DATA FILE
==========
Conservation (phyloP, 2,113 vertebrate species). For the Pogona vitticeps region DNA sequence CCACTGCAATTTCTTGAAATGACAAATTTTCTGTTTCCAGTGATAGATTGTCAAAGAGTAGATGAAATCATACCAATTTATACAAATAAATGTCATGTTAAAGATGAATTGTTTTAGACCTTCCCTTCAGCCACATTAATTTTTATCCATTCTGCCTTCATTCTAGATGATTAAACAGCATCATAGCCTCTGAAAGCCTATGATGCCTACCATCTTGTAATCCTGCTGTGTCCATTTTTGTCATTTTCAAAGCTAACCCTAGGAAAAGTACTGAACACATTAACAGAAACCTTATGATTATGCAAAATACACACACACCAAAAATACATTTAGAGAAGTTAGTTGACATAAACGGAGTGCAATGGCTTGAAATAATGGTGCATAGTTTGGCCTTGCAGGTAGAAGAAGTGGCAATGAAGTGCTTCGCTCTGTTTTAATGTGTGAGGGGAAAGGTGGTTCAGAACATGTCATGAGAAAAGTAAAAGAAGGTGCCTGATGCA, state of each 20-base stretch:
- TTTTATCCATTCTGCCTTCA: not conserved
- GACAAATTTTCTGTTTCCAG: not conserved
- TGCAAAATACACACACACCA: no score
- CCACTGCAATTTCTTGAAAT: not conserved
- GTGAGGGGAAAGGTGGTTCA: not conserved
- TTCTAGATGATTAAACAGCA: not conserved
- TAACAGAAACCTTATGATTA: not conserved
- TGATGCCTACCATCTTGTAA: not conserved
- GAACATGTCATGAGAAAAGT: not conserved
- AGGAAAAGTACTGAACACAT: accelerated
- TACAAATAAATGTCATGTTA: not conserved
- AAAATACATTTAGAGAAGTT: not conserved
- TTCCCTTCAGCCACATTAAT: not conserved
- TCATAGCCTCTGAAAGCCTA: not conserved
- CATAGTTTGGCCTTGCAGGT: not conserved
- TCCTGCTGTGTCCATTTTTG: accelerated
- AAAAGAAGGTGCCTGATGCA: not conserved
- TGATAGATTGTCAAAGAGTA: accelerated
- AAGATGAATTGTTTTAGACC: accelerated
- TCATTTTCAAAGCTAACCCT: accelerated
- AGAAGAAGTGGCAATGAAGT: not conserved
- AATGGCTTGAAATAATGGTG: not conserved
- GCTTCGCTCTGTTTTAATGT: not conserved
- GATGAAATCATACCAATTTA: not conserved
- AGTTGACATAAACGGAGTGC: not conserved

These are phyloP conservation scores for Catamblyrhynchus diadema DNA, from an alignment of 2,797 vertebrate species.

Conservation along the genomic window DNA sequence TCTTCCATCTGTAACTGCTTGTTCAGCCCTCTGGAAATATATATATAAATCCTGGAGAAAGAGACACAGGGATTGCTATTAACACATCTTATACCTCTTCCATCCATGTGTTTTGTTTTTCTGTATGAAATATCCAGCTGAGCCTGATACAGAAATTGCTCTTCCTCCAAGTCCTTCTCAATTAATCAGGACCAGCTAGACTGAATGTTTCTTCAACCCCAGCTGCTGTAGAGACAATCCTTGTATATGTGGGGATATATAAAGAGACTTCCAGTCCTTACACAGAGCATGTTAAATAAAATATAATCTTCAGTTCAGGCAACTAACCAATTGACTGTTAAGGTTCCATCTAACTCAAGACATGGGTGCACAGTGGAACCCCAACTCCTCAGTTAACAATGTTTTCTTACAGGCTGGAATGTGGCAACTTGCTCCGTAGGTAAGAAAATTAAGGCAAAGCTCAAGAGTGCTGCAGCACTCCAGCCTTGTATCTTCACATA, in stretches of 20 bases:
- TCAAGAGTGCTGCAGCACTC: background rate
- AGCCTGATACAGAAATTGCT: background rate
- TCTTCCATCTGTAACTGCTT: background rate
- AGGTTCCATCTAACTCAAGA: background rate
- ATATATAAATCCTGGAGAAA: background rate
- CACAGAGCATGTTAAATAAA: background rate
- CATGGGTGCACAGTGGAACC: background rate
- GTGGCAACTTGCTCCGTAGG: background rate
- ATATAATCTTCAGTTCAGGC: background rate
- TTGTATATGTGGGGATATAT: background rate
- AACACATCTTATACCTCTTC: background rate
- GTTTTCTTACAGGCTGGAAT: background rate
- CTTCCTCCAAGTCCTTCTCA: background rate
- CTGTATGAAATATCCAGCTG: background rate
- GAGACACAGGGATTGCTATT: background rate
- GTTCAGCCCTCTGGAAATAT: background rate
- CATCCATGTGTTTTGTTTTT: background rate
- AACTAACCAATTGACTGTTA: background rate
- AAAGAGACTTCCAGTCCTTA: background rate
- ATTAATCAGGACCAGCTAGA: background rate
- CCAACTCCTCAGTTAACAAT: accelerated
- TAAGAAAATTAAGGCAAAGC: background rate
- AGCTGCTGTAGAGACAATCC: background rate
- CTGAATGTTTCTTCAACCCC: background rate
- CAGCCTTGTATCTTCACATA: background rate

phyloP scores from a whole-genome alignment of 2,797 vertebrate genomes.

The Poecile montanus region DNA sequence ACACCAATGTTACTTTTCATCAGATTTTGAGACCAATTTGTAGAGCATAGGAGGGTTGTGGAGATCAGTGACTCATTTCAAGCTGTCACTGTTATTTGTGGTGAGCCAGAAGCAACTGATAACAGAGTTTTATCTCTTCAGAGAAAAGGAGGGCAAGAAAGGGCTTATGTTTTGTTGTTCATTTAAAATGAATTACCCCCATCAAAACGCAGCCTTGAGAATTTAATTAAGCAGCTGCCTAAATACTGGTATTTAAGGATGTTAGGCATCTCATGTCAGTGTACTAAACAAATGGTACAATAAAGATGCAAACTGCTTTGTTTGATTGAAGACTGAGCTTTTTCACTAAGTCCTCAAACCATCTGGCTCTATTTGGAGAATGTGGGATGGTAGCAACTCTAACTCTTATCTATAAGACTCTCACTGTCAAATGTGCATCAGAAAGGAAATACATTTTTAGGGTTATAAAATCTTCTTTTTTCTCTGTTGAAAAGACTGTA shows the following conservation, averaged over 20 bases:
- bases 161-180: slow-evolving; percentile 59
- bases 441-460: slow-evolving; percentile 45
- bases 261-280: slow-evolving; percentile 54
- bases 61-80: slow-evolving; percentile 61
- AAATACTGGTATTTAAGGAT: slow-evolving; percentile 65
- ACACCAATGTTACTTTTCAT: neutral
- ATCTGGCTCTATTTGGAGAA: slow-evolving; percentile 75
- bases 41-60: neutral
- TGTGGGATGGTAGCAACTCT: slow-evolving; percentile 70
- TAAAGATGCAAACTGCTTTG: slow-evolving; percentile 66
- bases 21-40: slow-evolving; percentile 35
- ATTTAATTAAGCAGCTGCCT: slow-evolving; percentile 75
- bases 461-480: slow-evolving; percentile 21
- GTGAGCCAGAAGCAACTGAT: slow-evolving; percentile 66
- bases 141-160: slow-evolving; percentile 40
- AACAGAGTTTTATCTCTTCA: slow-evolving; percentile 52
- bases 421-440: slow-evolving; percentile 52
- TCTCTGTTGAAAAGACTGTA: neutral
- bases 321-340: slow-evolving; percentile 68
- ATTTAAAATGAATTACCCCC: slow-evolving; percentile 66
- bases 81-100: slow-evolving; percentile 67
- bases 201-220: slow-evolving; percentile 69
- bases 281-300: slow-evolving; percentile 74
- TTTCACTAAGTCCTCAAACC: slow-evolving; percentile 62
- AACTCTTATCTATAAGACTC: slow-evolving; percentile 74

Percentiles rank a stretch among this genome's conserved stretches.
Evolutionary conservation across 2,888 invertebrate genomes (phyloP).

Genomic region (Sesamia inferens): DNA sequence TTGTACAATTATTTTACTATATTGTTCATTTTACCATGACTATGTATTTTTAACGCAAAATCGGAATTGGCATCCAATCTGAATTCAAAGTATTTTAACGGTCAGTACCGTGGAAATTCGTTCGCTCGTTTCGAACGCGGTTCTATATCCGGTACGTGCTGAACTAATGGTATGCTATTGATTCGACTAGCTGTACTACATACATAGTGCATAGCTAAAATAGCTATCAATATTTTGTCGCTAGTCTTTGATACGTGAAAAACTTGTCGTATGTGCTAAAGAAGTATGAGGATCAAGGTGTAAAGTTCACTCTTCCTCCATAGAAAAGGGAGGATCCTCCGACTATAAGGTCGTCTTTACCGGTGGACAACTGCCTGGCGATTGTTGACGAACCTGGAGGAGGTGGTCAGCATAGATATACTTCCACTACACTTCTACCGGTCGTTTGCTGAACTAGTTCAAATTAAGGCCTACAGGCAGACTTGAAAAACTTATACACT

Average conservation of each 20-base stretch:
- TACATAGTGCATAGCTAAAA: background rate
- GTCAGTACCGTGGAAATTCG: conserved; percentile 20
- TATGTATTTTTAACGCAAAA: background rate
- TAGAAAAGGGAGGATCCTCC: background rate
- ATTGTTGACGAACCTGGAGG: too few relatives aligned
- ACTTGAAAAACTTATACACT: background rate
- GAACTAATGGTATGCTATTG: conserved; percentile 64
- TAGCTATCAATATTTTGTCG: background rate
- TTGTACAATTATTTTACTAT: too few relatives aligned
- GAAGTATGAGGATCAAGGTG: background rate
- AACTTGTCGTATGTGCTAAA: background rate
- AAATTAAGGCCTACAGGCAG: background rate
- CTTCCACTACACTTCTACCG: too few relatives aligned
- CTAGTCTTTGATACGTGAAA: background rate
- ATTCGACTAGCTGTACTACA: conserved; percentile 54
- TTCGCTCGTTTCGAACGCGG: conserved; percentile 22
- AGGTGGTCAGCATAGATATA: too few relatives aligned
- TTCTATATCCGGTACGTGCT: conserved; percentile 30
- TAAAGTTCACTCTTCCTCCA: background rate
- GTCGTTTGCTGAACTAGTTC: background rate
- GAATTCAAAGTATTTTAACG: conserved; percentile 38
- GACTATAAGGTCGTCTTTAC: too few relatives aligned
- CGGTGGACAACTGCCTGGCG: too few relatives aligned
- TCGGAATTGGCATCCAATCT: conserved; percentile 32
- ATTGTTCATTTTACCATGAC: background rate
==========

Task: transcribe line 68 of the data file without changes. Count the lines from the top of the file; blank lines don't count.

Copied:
- bases 461-480: slow-evolving; percentile 21